The close relationship of DMPK to the Rho-kinases has led to speculation whether DMPK activity may be regulated in vivo by small G proteins, particularly of the Rho family. Although DMPK lacks obvious binding sites for known G, DMPK-1 oligomers exhibit low basal catalytic activity due to the presence of the C-terminal autoinhibitory domain (AI). A protease (P) within the membrane cleaves DMPK-1, removing the C-terminal autoinhibitory and membrane association domains and releasing cytosolic, basally active DMPK-2. This processing event would produce longterm activation of the kinase. Short-term activation of DMPK-1 and -2 may be mediated by transitory interaction with a small GTPase (G).

A general model that accounts for DMPK oligomerization, processing, and regulation has been proposed. In this model, transient activation of kinase activity would occur in response to G protein second messengers, while longterm activation of DMPK could be mediated by a membrane associated protease that cleaves DMPK-1 to release cytosolic DMPK-2 in a persistently activated form. The persistent activation of serine/threonine kinases has been shown to play a role in the in the determination of cell fate as well as memory production in the nervous system. In this respect, DMPK may be similar to PKA and PKC, two kinases that can be transiently activated in response to second messengers or persistently activated by proteolytic removal of an autoinhibitory domain. Thus, this model suggests that the two endogenous DMPK forms may possess different activities, localizations, regulators, and substrates and perform distinct physiological functions.[15][16]

References[edit]

  1. ^ Mahadevan M, Tsilfidis C, Sabourin L, Shutler G, Amemiya C, Jansen G et al. (April 1992). "Myotonic dystrophy mutation: an unstable CTG repeat in the 3' untranslated region of the gene". Science 255 (5049): 1253–5. doi:10.1126/science.1546325. PMID 1546325. 
  2. ^ Fu YH, Pizzuti A, Fenwick RG, King J, Rajnarayan S, Dunne PW et al. (April 1992). "An unstable triplet repeat in a gene related to myotonic muscular dystrophy". Science 255 (5049): 1256–8. doi:10.1126/science.1546326. PMID 1546326. 
  3. ^ a b c "Entrez Gene: DMPK dystrophia myotonica-protein kinase". 
  4. ^ Amano M, Chihara K, Nakamura N, Kaneko T, Matsuura Y, Kaibuchi K (Nov 1999). "The COOH terminus of Rho-kinase negatively regulates rho-kinase activity". The Journal of Biological Chemistry 274 (45): 32418–24. doi:10.1074/jbc.274.45.32418. PMID 10542285. 
  5. ^ Lam LT, Pham YC, Nguyen TM, Morris GE (Sep 2000). "Characterization of a monoclonal antibody panel shows that the myotonic dystrophy protein kinase, DMPK, is expressed almost exclusively in muscle and heart". Human Molecular Genetics 9 (14): 2167–73. doi:10.1093/hmg/9.14.2167. PMID 10958655.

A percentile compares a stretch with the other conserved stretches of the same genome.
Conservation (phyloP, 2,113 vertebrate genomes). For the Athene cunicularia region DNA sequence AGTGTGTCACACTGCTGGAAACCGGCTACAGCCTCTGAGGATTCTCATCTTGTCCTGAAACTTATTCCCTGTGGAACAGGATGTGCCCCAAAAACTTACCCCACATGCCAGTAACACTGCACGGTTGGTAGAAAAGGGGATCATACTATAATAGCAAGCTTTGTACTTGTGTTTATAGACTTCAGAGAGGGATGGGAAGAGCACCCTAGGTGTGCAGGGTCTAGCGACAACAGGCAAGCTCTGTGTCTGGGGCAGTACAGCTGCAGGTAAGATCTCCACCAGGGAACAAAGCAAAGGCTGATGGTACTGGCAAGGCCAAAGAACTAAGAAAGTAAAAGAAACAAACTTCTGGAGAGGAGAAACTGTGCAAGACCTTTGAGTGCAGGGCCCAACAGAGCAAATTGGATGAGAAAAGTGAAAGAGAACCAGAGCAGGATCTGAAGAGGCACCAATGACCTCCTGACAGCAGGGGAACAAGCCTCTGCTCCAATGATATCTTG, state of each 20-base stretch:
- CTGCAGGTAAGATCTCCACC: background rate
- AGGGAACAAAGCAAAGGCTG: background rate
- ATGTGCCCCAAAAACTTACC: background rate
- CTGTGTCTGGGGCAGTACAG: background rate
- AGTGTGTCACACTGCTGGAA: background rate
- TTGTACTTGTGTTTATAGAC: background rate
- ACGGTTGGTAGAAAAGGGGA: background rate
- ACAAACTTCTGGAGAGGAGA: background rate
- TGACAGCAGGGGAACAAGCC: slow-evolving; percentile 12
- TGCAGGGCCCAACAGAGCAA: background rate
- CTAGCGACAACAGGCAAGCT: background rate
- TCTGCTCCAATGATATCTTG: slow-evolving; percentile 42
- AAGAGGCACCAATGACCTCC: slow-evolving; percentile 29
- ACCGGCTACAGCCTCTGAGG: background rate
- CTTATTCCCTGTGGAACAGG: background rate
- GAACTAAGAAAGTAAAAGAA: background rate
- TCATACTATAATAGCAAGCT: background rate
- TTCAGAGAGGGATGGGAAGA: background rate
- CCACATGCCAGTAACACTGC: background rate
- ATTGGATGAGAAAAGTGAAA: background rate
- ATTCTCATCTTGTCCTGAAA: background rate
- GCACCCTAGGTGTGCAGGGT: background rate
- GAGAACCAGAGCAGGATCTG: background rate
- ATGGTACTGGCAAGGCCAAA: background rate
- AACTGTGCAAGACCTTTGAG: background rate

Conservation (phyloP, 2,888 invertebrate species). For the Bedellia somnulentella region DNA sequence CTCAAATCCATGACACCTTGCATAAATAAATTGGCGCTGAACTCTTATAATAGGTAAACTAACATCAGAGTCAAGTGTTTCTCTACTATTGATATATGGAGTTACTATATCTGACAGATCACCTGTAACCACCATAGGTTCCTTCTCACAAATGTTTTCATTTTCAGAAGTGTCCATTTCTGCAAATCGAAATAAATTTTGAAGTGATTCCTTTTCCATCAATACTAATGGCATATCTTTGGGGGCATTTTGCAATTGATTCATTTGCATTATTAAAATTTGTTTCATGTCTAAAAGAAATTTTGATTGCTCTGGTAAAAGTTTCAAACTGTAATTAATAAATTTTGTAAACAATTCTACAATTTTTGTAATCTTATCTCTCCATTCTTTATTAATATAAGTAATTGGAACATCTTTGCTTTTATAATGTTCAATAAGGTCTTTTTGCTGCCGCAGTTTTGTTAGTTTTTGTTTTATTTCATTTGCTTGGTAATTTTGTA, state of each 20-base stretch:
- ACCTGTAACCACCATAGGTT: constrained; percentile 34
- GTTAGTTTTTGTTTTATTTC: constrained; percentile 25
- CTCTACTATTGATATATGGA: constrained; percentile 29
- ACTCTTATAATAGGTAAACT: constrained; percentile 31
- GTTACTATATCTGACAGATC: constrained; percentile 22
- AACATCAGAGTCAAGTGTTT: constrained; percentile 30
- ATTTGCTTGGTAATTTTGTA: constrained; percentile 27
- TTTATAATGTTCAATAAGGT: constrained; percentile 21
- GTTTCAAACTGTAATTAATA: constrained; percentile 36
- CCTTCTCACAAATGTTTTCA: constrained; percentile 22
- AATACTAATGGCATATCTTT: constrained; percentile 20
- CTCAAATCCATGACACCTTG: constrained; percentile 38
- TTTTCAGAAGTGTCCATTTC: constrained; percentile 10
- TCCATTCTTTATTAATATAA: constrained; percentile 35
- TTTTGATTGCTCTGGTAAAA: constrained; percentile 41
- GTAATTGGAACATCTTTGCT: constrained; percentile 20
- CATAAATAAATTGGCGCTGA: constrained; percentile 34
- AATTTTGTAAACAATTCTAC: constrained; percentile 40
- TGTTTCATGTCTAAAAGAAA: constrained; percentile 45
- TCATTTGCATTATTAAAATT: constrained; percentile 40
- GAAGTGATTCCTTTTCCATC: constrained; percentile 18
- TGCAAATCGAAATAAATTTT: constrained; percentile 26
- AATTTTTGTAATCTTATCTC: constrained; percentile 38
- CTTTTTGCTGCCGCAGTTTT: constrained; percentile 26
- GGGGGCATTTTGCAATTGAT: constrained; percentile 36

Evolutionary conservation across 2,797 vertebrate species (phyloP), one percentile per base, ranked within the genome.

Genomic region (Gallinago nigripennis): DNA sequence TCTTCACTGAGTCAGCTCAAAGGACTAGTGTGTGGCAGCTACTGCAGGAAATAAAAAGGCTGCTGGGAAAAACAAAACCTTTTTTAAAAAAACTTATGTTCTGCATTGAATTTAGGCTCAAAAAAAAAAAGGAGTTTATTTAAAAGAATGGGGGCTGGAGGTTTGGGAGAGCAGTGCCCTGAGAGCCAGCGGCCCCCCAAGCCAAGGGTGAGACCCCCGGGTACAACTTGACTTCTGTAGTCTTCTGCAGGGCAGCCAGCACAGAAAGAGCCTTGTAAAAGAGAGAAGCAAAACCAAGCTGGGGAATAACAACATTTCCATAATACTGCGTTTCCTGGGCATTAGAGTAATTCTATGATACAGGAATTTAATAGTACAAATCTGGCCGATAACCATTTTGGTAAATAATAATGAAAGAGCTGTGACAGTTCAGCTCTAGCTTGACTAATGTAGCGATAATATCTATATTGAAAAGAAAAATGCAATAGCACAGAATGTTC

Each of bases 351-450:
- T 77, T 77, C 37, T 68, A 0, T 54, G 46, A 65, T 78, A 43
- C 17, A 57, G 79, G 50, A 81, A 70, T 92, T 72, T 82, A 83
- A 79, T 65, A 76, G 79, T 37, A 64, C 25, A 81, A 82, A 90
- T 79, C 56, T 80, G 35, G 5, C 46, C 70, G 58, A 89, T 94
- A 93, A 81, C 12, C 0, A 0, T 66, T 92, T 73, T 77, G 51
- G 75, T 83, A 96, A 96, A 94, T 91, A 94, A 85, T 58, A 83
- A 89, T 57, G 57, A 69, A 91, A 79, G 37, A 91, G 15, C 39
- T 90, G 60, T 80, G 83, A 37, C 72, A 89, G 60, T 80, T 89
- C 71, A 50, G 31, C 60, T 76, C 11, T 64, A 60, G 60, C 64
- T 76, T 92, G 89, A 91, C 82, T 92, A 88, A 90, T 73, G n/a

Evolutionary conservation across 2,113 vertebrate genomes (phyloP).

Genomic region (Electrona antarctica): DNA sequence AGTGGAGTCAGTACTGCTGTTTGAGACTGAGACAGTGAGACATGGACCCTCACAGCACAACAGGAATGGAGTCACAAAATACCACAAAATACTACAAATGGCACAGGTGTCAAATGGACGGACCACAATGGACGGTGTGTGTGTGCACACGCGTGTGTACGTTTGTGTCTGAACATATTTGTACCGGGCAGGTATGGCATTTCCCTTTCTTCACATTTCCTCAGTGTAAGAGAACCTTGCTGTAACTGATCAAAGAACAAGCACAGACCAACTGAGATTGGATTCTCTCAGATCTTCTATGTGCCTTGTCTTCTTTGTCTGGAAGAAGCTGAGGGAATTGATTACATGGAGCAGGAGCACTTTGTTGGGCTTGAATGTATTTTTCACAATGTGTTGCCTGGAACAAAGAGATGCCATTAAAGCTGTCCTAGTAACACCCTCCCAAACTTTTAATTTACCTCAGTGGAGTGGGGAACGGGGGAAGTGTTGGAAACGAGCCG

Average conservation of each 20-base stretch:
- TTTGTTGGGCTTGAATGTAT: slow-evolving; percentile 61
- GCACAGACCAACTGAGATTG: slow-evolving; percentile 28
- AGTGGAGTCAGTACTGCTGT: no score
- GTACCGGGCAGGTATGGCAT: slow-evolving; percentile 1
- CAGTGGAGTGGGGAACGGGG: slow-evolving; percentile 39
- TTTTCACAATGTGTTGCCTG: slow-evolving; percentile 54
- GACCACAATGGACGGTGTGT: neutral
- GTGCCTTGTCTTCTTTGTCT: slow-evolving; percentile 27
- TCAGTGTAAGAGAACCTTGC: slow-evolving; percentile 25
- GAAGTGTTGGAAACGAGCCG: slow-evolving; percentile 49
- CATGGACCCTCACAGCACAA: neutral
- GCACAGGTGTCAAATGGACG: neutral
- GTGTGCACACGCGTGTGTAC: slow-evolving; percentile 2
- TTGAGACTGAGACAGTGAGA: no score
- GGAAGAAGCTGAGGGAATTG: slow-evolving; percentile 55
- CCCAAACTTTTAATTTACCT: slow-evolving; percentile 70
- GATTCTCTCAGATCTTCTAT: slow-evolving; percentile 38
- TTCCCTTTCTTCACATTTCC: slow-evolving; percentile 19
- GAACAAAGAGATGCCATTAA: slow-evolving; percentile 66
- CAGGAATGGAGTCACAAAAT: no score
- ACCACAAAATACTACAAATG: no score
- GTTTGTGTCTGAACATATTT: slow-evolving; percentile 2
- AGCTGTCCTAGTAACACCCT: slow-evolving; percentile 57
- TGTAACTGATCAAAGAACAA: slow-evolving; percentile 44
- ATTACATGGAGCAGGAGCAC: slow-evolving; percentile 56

6. ^ Wansink DG, van Herpen RE, Coerwinkel-Driessen MM, Groenen PJ, Hemmings BA, Wieringa B (Aug 2003). "Alternative splicing controls myotonic dystrophy protein kinase structure, enzymatic activity, and subcellular localization". Molecular and Cellular Biology 23 (16): 5489–501. doi:10.1128/mcb.23.16.5489-5501.2003. PMID 12897125. 
  7. ^ Timchenko L, Nastainczyk W, Schneider T, Patel B, Hofmann F, Caskey CT (Jun 1995). "Full-length myotonin protein kinase (72 kDa) displays serine kinase activity". Proceedings of the National Academy of Sciences of the United States of America 92 (12): 5366–70. doi:10.1073/pnas.92.12.5366. PMID 7777513. 
  8. ^ Kaliman P, Catalucci D, Lam JT, Kondo R, Gutiérrez JC, Reddy S et al. (Mar 2005). "Myotonic dystrophy protein kinase phosphorylates phospholamban and regulates calcium uptake in cardiomyocyte sarcoplasmic reticulum". The Journal of Biological Chemistry 280 (9): 8016–21. doi:10.1074/jbc.M412845200. PMID 15598648. 
  9. ^ http://ghr.nlm.nih.gov/gene/DMPK.  Missing or empty |title= (help)
  10. ^ Elkins JM, Amos A, Niesen FH, Pike AC, Fedorov O, Knapp S (Apr 2009). "Structure of dystrophia myotonica protein kinase". Protein Science 18 (4): 782–91. doi:10.1002/pro.82. PMID 19309729. 
  11. ^ Bush, Eric W. (May 9, 2000). "Myotonic Dystrophy Protein Kinase Domains Mediate Localization, Oligomerization, Novel Catalytic Activity, and Autoinhibition". Biochemistry 39: 8480–8490. doi:10.1021/bi992142f. 
  12. ^ Suzuki A, Sugiyama Y, Hayashi Y, Nyu-i N, Yoshida M, Nonaka I et al. (March 1998). "MKBP, a novel member of the small heat shock protein family, binds and activates the myotonic dystrophy protein kinase". J. Cell Biol. (UNITED STATES) 140 (5): 1113–24. doi:10.1083/jcb.140.5.1113. ISSN 0021-9525. PMC 2132705. PMID 9490724. 
  13. ^ Sugiyama Y, Suzuki A, Kishikawa M, Akutsu R, Hirose T, Waye MM et al. (January 2000). "Muscle develops a specific form of small heat shock protein complex composed of MKBP/HSPB2 and HSPB3 during myogenic differentiation". J. Biol. Chem. 275 (2): 1095–104. doi:10.1074/jbc.275.2.1095. PMID 10625651. 
  14. ^ Shimizu M, Wang W, Walch ET, Dunne PW, Epstein HF (June 2000). "Rac-1 and Raf-1 kinases, components of distinct signaling pathways, activate myotonic dystrophy protein kinase". FEBS Lett. 475 (3): 273–7. doi:10.1016/S0014-5793(00)01692-6. PMID 10869570. 
  15. ^ Bush EW, Helmke SM, Birnbaum RA, Perryman MB (Jul 2000). "Myotonic dystrophy protein kinase domains mediate localization, oligomerization, novel catalytic activity, and autoinhibition". Biochemistry 39 (29): 8480–90. doi:10.1021/bi992142f. PMID 10913253. 
  16. ^ Edlund T, Jessell TM (Jan 1999). "Progression from extrinsic to intrinsic signaling in cell fate specification: a view from the nervous system". Cell 96 (2): 211–24. doi:10.1016/s0092-8674(00)80561-9. PMID 9988216. 

External links[edit]

Further reading[edit]